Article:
By The Nation
Dressed in black, Yingluck walked from the Supreme Court’s Criminal Division on Political Office Holders at about 10.45am, after taking about an hour to read the statement.
She smiled as she approached her supporters, with hundreds on hand to give her moral support, and she shook their hands. The crowd kept shouting, “Yingluck, fight on.”
She briefly spoke to the media and said thank you.
Yingluck was charged with negligence for allegedly failing to prevent corruption and irregularities in the rice-pledging scheme.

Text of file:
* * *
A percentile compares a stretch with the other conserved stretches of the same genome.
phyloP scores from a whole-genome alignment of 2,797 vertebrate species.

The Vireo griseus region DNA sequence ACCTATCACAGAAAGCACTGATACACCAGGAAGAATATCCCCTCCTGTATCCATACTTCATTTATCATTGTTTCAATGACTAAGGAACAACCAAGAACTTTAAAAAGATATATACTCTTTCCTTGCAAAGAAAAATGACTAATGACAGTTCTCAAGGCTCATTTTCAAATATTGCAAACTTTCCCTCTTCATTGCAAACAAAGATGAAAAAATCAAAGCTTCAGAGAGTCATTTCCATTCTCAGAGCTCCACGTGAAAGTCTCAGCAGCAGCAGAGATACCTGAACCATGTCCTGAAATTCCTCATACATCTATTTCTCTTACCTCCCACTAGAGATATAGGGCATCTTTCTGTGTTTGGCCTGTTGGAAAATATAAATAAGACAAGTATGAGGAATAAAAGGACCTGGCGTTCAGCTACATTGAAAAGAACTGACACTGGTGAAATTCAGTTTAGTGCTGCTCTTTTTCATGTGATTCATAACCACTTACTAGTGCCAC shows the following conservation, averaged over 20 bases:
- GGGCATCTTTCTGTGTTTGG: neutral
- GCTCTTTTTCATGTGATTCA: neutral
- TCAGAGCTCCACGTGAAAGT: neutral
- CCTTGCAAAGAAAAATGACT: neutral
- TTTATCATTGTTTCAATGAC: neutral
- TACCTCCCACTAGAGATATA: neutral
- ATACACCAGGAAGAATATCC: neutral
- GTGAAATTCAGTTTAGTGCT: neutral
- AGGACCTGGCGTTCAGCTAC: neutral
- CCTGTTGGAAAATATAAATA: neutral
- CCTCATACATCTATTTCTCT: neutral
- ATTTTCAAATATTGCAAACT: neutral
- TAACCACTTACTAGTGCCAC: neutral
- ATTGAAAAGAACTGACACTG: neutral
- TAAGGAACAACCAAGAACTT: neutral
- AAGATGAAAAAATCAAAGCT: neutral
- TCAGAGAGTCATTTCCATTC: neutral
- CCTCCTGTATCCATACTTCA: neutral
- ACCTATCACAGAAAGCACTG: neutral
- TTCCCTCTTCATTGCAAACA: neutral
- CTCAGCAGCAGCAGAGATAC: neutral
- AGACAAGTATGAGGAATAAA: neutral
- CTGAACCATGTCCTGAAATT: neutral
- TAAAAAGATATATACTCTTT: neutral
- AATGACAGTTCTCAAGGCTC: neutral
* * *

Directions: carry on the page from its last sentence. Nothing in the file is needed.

But she insisted she is innocent and had only tried to help farmers.
Her lawyer said her closing statement has 20 pages and covers six aspects.
Hundreds of crowd control police from the Metropolitan Police Bureau were deployed at the Supreme Court. Fences were erected in front of the court.
The Supreme Court’s Criminal Division on Political Office Holders is set to deliver its verdict on August 25.
Yingluck would have the right to appeal to the Supreme Court if the verdict goes against her, provided the draft bill on criminal procedures against political office-holders is enacted in time to cover her case.